Session hijacking is a collective term used to describe methods that allow one client to impersonate another, thereby giving the hijacking client the same access rights as the target client. A common session hijacking method is called Sidejacking which targets session cookies used by the ASP.NET forms authentication scheme. Session hijacking is a threat when you use the ASP.NET forms authentication scheme.
Many websites today use SSL to protect login pages, but use the standard, unencrypted HTTP protocol after the client is authenticated. If the hijacker has access to the same network as the authenticated client, and knows (or can guess) the name used for the session cookie, the hikacker can read the unecrypted HTTP traffic passing between the client and server and steal the session cookie. By using a copy of the session cookie the hijacker impersonates the authenticated client.
The first, and often only line of defence against this type of attack is network security. All non-encrypted HTTP communication is susceptible to session hijacking. Allowing only trusted people to access that communication drastically reduces the threat. The most vulnerable points are public networks to which anyone can connect and capture your communication, the most common cases are public or unprotected private WLAN access points. As a client, restrictive use of unprotected networks is usually sufficient defence against session hijacking.
HTTPS is a combination of the standard HTTP protocol and the cryptographic security of the SSL protocol. The HTTPS protocol contains mechanisms for secure identification of the server and encryption of the client-server communication. By correctly using HTTPS on your website you completely protect your users from sidejacking.
First of all you need to obtain an SSL certificate from a Certificate Authority (CA). A CA is third party that the client trusts to verify that the site using the certificate is indeed the owner of the certificate. There are many CAs to choose from. After you obtain a certificate, configure IIS so that your site uses the certificate.
To protect against session hijacking, encrypt all communication where the session cookie is sent with one of the following options.
In IIS, enable a checkbox setting at SSL Settings > Require SSL so your site responds to non-encrypted requests with a 403.4 error:
All external links pointing to your site using the non-encrypted HTTP protocol will return the 403.4 error. However, cookies that are stored at the client ("Remember me") are not vulnerable because they are sent via an encrypted connection.
By setting requireSSL="true" on the forms element in web.config, you specify that the session cookie should only be sent when using the HTTPS protocol, so you can use SSL only on parts of your site (edit/admin for example) and allow non-encrypted communication when you browse the public parts of your site.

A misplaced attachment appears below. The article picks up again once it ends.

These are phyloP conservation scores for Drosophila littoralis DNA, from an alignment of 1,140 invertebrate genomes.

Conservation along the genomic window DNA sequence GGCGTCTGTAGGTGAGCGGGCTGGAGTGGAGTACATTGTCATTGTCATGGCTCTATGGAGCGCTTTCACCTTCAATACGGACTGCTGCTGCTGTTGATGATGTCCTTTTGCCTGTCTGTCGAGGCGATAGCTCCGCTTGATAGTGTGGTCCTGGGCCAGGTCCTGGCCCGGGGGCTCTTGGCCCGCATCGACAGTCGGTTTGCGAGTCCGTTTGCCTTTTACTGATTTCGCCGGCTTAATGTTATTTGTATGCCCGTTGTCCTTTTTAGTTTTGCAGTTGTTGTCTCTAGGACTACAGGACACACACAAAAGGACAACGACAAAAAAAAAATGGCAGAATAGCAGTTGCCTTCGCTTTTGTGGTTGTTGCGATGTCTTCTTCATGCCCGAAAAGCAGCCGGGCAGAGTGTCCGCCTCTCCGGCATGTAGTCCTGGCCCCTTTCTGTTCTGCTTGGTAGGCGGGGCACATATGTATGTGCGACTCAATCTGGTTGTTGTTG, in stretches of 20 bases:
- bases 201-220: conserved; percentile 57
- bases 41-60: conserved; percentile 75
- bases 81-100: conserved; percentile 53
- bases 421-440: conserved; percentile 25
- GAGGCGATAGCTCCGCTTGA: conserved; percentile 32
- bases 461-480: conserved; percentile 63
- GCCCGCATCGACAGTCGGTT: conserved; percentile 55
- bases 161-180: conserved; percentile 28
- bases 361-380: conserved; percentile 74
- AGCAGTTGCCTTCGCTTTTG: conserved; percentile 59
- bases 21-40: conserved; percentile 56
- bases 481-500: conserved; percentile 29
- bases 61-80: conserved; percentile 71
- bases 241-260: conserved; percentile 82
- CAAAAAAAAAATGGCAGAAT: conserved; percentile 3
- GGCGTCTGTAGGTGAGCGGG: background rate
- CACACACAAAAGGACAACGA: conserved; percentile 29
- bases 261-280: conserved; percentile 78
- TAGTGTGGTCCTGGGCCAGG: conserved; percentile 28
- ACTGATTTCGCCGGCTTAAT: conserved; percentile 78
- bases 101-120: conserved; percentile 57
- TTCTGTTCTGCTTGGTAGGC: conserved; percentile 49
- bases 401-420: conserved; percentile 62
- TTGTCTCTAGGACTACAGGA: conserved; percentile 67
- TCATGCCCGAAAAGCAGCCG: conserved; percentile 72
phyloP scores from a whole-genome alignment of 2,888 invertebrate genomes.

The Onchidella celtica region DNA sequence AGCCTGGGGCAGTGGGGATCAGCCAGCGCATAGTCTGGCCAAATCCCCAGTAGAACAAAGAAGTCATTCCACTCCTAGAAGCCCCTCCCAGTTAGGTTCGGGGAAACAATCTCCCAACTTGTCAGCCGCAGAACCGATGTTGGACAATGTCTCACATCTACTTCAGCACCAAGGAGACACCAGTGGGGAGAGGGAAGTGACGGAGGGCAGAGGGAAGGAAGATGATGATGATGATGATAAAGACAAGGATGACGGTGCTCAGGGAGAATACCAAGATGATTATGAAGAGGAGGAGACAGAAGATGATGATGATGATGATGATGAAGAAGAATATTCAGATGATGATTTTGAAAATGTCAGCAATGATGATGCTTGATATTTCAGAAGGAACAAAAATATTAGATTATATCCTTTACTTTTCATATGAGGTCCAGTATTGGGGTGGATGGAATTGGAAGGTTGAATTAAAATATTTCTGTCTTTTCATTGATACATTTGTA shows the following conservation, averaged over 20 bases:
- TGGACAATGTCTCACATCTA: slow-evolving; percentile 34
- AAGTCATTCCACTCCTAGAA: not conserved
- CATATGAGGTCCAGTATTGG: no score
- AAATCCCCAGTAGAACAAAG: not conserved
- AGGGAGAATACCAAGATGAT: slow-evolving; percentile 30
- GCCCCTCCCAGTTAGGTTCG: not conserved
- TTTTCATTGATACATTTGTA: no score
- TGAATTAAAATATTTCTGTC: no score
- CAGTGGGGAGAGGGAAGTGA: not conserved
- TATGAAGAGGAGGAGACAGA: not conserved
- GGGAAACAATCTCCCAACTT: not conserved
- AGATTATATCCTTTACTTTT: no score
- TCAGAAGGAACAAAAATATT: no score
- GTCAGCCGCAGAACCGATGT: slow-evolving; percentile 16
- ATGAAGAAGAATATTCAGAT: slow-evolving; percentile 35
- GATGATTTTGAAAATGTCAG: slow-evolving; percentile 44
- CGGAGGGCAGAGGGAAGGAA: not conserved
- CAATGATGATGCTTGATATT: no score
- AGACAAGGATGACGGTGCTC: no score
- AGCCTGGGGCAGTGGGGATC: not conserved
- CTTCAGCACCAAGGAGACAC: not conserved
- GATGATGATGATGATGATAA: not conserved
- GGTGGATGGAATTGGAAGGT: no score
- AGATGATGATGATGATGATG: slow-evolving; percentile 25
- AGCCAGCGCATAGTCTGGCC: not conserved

<forms ... requireSSL="true" ... />
Users are logged out when they switch from the HTTPS protocol to the HTTP protocol because the session cookie is withheld by the client. If you are careful to use only relative links on your site, protocol-switching should be predictable, but your site likely has a few absolute URLs pointing to itself. However, external links to your site are valid still.
When you first switch to the HTTPS protocol you may get a mixed content warning on several pages:
This warning occurs because your site includes external resources via HTTP URLs. Maybe it is a web form that fetches the JQuery library hosted by Google or a forum posting that shows images hosted on the poster's homepage. The magnitude of this issue can vary from small-to-none, on a site where 100% of the content is created by editors, to large on a site where the content is mostly created by members.
To get rid of the warnings, you may have to overhaul the code of your application. Sometimes you can solve this issue by making a few absolute URLs relative or adding an "s" at the end of "http" in a few places. But if you have a large amount of content that is fetched from sites over which you have no control, this problem may be hard to solve.
You can deny session hijackers access to edit and admin mode by having (at least) two applications.
- One application that is only accessible from the internal company network where editors can add content.
- One (or more) application that is publically accessible but where the edit/admin interface is disabled.
All applications need to have access to a common database.
To disable the edit and admin interface from an installation, change the security settings in web.config for the location blocks that refer to those folders (remove allow rules under the <authorization> elements).
Unless you combine this action with using SSL, you do nothing to prevent session hijacking on the public websites. You simply reduce the potential damage a hijacker can cause by denying them access to the powerful edit and admin interfaces.
Updated 4 months ago